Isn’t it amazing the range of emotions a preschooler can experience in a matter of minutes? By age three they are starting to notice when they are happy, mad, excited, or sad. The sooner you start teaching your children about their emotions, the sooner they can learn how to regulate them.
Reading books that deal with emotions gives your child a visual of the feelings they are experiencing. Here are a few of the great ones that I’ve found:
The Way I Feel talks about how different situations can make us feel. It also has a ideas on the last page to discuss with your child.
The Koala Who Could is a cute book about a koala that overcomes his fear of leaving his tree.
Grumpy Monkey is an amusing book about about a chimp that wakes up grumpy. His friends share different things they do to feel happy, but he realizes the first step to being in a better mood is admitting how you feel to start.
Have even more fun discussing the Grumpy Monkey with your child and grab this theme unit while it’s free!
Make a Calm Down Book
Sometimes the biggest help in teaching our children about their emotions is giving them solutions to help them manage the feelings they are having. Put together a calm down book showing things your child can do to help them calm down when they are upset.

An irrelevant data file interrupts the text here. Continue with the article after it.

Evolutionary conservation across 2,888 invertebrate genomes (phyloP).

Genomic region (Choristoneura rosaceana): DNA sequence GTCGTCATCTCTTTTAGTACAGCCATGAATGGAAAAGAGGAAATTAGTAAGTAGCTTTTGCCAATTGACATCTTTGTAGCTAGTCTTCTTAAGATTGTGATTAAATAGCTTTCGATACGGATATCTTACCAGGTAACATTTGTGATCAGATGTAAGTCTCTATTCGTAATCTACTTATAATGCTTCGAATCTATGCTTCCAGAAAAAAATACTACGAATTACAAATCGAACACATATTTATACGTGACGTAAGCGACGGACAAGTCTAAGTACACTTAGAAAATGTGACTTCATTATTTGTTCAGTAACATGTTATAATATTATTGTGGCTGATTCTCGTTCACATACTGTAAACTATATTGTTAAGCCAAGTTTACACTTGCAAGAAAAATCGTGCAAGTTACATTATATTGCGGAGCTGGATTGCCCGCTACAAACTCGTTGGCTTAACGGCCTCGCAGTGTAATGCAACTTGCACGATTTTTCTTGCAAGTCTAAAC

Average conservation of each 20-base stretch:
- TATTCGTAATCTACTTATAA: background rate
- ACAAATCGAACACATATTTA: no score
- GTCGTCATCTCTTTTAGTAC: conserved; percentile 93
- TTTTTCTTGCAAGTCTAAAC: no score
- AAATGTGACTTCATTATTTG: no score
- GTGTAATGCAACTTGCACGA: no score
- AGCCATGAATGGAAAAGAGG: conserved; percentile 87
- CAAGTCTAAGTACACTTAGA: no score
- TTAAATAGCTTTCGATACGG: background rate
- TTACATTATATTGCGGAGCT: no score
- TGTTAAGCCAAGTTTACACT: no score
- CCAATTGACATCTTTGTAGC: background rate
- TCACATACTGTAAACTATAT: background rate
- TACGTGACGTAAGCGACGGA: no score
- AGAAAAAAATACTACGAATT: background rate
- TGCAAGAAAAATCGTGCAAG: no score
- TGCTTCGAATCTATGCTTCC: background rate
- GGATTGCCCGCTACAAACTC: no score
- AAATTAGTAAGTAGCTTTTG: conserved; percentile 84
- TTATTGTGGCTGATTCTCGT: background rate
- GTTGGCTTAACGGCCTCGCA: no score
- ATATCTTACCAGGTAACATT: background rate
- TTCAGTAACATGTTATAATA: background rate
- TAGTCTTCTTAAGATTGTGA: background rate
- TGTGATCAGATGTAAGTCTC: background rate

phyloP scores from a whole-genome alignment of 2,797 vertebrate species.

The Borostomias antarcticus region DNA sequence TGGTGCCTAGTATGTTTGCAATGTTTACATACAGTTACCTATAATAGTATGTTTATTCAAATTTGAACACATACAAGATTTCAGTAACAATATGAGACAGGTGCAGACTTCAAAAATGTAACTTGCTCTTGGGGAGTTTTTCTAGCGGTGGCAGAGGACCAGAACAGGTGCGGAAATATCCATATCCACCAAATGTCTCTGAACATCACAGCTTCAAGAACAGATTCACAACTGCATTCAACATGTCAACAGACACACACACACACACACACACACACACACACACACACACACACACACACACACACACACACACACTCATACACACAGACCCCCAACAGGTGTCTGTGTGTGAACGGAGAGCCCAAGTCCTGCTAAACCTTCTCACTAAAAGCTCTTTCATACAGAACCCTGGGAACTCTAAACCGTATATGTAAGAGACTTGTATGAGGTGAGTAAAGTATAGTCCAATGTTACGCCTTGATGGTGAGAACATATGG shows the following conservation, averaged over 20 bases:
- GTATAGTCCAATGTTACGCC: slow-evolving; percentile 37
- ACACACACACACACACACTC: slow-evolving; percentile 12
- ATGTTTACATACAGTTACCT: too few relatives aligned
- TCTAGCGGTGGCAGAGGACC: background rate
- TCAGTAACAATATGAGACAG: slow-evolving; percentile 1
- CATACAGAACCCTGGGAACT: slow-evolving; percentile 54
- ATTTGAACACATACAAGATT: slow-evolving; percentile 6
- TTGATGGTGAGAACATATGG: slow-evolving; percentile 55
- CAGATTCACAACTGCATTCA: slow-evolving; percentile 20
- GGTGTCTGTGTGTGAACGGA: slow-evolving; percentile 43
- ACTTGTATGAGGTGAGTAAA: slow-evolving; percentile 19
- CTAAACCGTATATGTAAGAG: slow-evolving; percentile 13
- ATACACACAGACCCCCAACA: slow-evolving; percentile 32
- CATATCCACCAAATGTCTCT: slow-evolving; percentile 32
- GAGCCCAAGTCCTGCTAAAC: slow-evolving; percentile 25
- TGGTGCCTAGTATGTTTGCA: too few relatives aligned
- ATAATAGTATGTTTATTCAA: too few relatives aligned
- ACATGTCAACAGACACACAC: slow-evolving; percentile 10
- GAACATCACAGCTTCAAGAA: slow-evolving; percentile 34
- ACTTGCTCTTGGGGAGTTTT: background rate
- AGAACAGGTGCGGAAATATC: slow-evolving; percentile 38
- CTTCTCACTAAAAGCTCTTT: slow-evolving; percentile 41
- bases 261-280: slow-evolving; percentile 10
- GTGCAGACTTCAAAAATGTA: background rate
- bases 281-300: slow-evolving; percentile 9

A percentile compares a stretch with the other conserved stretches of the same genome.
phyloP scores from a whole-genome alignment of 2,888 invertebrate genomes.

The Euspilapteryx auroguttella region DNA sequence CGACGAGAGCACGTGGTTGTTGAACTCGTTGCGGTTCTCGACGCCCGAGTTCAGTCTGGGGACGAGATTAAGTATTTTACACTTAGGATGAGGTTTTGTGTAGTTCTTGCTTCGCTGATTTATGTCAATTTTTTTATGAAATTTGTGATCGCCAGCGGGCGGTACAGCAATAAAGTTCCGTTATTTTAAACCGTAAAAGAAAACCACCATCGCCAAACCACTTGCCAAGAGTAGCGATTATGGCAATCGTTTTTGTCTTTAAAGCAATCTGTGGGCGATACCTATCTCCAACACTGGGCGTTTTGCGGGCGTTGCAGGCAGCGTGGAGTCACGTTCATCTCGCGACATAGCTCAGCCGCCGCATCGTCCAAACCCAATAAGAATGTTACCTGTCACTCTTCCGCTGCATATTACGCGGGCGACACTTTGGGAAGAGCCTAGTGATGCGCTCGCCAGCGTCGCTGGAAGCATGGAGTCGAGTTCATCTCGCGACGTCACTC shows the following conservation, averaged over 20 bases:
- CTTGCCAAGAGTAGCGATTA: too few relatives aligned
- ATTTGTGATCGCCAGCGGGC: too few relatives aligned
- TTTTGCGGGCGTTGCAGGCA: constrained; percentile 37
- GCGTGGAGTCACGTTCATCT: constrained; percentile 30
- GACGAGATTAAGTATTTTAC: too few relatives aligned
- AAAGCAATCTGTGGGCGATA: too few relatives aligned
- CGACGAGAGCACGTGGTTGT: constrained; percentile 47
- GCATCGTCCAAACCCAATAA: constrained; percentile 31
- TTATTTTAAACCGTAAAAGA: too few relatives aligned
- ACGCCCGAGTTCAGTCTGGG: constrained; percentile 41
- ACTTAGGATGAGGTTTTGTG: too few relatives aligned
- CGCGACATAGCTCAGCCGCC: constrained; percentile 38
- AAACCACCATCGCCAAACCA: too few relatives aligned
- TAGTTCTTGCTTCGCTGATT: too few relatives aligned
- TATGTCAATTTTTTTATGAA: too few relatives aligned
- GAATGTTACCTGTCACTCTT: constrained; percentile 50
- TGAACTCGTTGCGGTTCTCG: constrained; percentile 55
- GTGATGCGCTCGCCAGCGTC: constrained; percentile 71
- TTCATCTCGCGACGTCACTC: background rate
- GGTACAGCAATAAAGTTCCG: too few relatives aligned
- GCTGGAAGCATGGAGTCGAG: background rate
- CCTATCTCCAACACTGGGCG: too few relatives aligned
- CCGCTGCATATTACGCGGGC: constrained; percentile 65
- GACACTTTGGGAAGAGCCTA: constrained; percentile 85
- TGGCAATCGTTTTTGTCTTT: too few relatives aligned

Here are a few ideas to get you started:
- Count to 10.
- Look at a calm down bottle.
- Listen to music.
- Take some deep breaths.
Make up some scenarios and role play with your child the feelings they may have and the correct response to certain situations.
Think of things your child might encounter or that they have had a problem with in the past, such as:
- Being upset over sharing a toy.
- Needing to clean up their room.
- Having to wait for dessert.
- Losing a game.
Talk about how they feel when those things happen. Then rehearse solutions so they’ll know the correct way to respond in the future. When it happens again, gently remind them about what you had practiced.
Use a Mirror
Talk about how our facial expressions change based on how we are feeling. Then stand your child in front of a mirror. Say different emotions and have them act out what that emotion would look like.
You could also take pictures of them acting out different emotions. Then they can look at them afterwards.
Fun With Food
Take the opportunity to talk about emotions when you’re making lunch or a snack. Have your child make different facial expressions with different fruits and vegetables, or even on pizzas, bagels, or cookies using various toppings.
This Emotions Theme Unit is full of ideas on how you can use gross motor and fine motor activities and a variety of other activities to teach your child about their emotions. Spend a week really helping your child understand their emotions and the appropriate way to deal with their feelings. You’ll be happy you did.
What methods have worked well for teaching your children how to understand and handle their emotions? Send me an email, firstname.lastname@example.org and share them with me.
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